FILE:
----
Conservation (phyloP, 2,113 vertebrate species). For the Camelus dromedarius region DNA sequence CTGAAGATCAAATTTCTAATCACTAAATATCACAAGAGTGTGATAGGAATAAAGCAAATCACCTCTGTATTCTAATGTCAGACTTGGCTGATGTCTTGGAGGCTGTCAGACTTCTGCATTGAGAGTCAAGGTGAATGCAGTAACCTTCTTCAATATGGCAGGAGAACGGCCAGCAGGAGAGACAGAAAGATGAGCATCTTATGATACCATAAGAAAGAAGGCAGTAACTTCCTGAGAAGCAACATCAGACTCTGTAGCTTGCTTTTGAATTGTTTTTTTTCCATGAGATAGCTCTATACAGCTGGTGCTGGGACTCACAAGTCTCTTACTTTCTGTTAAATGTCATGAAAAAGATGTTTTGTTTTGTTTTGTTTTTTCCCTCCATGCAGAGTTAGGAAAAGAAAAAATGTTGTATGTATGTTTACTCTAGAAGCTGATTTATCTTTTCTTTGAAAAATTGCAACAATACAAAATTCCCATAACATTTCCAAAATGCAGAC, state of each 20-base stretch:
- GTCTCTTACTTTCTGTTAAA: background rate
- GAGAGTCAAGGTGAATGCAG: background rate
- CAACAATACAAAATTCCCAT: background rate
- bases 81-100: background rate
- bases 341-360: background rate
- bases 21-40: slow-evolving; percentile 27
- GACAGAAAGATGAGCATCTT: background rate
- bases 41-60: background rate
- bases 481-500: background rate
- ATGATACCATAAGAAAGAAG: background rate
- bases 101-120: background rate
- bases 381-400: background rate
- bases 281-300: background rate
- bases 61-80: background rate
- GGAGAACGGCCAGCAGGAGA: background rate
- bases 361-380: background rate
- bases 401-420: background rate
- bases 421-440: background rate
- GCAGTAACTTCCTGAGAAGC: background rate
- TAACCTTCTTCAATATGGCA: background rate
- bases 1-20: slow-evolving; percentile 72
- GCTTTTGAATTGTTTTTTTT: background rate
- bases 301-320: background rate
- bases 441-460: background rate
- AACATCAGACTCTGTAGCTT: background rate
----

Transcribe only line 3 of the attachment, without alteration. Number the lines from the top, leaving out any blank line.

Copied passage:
- GAGAGTCAAGGTGAATGCAG: background rate